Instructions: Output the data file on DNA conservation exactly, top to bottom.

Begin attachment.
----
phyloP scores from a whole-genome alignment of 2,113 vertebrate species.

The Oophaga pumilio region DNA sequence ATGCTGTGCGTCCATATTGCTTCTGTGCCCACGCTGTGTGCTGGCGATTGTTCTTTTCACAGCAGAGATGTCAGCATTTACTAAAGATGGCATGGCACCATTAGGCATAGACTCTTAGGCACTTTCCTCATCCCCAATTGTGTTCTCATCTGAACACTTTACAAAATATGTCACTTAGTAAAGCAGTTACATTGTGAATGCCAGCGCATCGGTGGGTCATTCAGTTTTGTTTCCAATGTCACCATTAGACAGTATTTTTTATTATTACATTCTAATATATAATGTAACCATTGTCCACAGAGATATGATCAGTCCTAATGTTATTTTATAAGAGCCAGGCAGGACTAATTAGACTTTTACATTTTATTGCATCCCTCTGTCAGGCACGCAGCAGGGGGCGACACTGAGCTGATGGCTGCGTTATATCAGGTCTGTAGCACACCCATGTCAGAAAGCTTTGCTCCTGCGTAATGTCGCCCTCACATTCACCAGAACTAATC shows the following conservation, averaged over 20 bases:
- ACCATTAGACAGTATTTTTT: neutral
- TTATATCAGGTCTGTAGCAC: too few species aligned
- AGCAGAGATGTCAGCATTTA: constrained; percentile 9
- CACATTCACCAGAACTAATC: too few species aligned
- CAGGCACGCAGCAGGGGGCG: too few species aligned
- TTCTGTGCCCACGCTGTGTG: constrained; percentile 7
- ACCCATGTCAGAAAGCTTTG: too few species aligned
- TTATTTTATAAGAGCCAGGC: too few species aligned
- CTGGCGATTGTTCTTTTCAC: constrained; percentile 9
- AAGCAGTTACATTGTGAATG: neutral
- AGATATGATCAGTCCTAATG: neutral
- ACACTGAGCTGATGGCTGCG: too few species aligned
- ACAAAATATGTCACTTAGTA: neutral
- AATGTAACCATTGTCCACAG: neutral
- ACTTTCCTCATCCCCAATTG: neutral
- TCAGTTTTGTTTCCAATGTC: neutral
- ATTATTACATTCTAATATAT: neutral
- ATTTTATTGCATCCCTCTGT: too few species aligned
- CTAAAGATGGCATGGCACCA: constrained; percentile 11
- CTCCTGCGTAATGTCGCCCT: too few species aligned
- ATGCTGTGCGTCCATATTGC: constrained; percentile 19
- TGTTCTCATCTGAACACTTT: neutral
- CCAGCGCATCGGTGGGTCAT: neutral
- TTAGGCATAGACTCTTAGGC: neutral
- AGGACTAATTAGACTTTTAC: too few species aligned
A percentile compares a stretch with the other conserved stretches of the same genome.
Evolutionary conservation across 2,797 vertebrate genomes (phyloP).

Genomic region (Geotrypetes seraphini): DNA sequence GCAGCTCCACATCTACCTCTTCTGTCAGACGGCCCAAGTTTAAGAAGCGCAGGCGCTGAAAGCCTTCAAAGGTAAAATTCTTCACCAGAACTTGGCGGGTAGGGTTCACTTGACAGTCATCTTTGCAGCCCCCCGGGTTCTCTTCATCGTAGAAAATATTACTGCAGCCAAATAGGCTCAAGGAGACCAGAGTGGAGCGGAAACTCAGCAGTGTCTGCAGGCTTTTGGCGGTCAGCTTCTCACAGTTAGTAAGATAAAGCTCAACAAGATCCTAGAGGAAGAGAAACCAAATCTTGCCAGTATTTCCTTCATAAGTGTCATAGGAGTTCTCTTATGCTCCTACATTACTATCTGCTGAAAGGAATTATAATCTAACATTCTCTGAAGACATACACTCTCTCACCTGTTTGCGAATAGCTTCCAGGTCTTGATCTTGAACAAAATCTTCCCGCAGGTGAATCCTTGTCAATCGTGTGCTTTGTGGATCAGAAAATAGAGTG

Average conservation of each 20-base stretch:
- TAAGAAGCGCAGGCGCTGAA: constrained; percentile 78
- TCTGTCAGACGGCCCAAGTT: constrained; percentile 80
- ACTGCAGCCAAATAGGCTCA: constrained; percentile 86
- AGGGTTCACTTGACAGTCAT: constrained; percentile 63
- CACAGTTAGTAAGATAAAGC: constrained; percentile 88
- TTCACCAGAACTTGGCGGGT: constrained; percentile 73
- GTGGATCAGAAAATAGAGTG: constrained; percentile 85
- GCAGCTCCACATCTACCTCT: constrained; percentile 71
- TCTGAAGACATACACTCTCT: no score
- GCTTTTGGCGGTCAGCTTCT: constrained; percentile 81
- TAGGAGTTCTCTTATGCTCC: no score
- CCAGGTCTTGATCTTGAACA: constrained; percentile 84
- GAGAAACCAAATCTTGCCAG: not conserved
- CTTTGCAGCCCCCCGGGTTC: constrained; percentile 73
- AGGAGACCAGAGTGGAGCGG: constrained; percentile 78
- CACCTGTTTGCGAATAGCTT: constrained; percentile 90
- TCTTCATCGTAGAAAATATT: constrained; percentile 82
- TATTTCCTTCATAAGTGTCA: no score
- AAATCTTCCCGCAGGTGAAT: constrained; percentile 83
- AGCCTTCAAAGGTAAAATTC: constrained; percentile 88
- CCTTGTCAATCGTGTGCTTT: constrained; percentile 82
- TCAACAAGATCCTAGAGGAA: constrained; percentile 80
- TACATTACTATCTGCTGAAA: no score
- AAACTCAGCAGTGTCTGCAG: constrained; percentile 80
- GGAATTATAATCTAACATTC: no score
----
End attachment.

phyloP scores from a whole-genome alignment of 2,113 vertebrate species.

The Oophaga pumilio region DNA sequence ATGCTGTGCGTCCATATTGCTTCTGTGCCCACGCTGTGTGCTGGCGATTGTTCTTTTCACAGCAGAGATGTCAGCATTTACTAAAGATGGCATGGCACCATTAGGCATAGACTCTTAGGCACTTTCCTCATCCCCAATTGTGTTCTCATCTGAACACTTTACAAAATATGTCACTTAGTAAAGCAGTTACATTGTGAATGCCAGCGCATCGGTGGGTCATTCAGTTTTGTTTCCAATGTCACCATTAGACAGTATTTTTTATTATTACATTCTAATATATAATGTAACCATTGTCCACAGAGATATGATCAGTCCTAATGTTATTTTATAAGAGCCAGGCAGGACTAATTAGACTTTTACATTTTATTGCATCCCTCTGTCAGGCACGCAGCAGGGGGCGACACTGAGCTGATGGCTGCGTTATATCAGGTCTGTAGCACACCCATGTCAGAAAGCTTTGCTCCTGCGTAATGTCGCCCTCACATTCACCAGAACTAATC shows the following conservation, averaged over 20 bases:
- ACCATTAGACAGTATTTTTT: neutral
- TTATATCAGGTCTGTAGCAC: too few species aligned
- AGCAGAGATGTCAGCATTTA: constrained; percentile 9
- CACATTCACCAGAACTAATC: too few species aligned
- CAGGCACGCAGCAGGGGGCG: too few species aligned
- TTCTGTGCCCACGCTGTGTG: constrained; percentile 7
- ACCCATGTCAGAAAGCTTTG: too few species aligned
- TTATTTTATAAGAGCCAGGC: too few species aligned
- CTGGCGATTGTTCTTTTCAC: constrained; percentile 9
- AAGCAGTTACATTGTGAATG: neutral
- AGATATGATCAGTCCTAATG: neutral
- ACACTGAGCTGATGGCTGCG: too few species aligned
- ACAAAATATGTCACTTAGTA: neutral
- AATGTAACCATTGTCCACAG: neutral
- ACTTTCCTCATCCCCAATTG: neutral
- TCAGTTTTGTTTCCAATGTC: neutral
- ATTATTACATTCTAATATAT: neutral
- ATTTTATTGCATCCCTCTGT: too few species aligned
- CTAAAGATGGCATGGCACCA: constrained; percentile 11
- CTCCTGCGTAATGTCGCCCT: too few species aligned
- ATGCTGTGCGTCCATATTGC: constrained; percentile 19
- TGTTCTCATCTGAACACTTT: neutral
- CCAGCGCATCGGTGGGTCAT: neutral
- TTAGGCATAGACTCTTAGGC: neutral
- AGGACTAATTAGACTTTTAC: too few species aligned
A percentile compares a stretch with the other conserved stretches of the same genome.
Evolutionary conservation across 2,797 vertebrate genomes (phyloP).

Genomic region (Geotrypetes seraphini): DNA sequence GCAGCTCCACATCTACCTCTTCTGTCAGACGGCCCAAGTTTAAGAAGCGCAGGCGCTGAAAGCCTTCAAAGGTAAAATTCTTCACCAGAACTTGGCGGGTAGGGTTCACTTGACAGTCATCTTTGCAGCCCCCCGGGTTCTCTTCATCGTAGAAAATATTACTGCAGCCAAATAGGCTCAAGGAGACCAGAGTGGAGCGGAAACTCAGCAGTGTCTGCAGGCTTTTGGCGGTCAGCTTCTCACAGTTAGTAAGATAAAGCTCAACAAGATCCTAGAGGAAGAGAAACCAAATCTTGCCAGTATTTCCTTCATAAGTGTCATAGGAGTTCTCTTATGCTCCTACATTACTATCTGCTGAAAGGAATTATAATCTAACATTCTCTGAAGACATACACTCTCTCACCTGTTTGCGAATAGCTTCCAGGTCTTGATCTTGAACAAAATCTTCCCGCAGGTGAATCCTTGTCAATCGTGTGCTTTGTGGATCAGAAAATAGAGTG

Average conservation of each 20-base stretch:
- TAAGAAGCGCAGGCGCTGAA: constrained; percentile 78
- TCTGTCAGACGGCCCAAGTT: constrained; percentile 80
- ACTGCAGCCAAATAGGCTCA: constrained; percentile 86
- AGGGTTCACTTGACAGTCAT: constrained; percentile 63
- CACAGTTAGTAAGATAAAGC: constrained; percentile 88
- TTCACCAGAACTTGGCGGGT: constrained; percentile 73
- GTGGATCAGAAAATAGAGTG: constrained; percentile 85
- GCAGCTCCACATCTACCTCT: constrained; percentile 71
- TCTGAAGACATACACTCTCT: no score
- GCTTTTGGCGGTCAGCTTCT: constrained; percentile 81
- TAGGAGTTCTCTTATGCTCC: no score
- CCAGGTCTTGATCTTGAACA: constrained; percentile 84
- GAGAAACCAAATCTTGCCAG: not conserved
- CTTTGCAGCCCCCCGGGTTC: constrained; percentile 73
- AGGAGACCAGAGTGGAGCGG: constrained; percentile 78
- CACCTGTTTGCGAATAGCTT: constrained; percentile 90
- TCTTCATCGTAGAAAATATT: constrained; percentile 82
- TATTTCCTTCATAAGTGTCA: no score
- AAATCTTCCCGCAGGTGAAT: constrained; percentile 83
- AGCCTTCAAAGGTAAAATTC: constrained; percentile 88
- CCTTGTCAATCGTGTGCTTT: constrained; percentile 82
- TCAACAAGATCCTAGAGGAA: constrained; percentile 80
- TACATTACTATCTGCTGAAA: no score
- AAACTCAGCAGTGTCTGCAG: constrained; percentile 80
- GGAATTATAATCTAACATTC: no score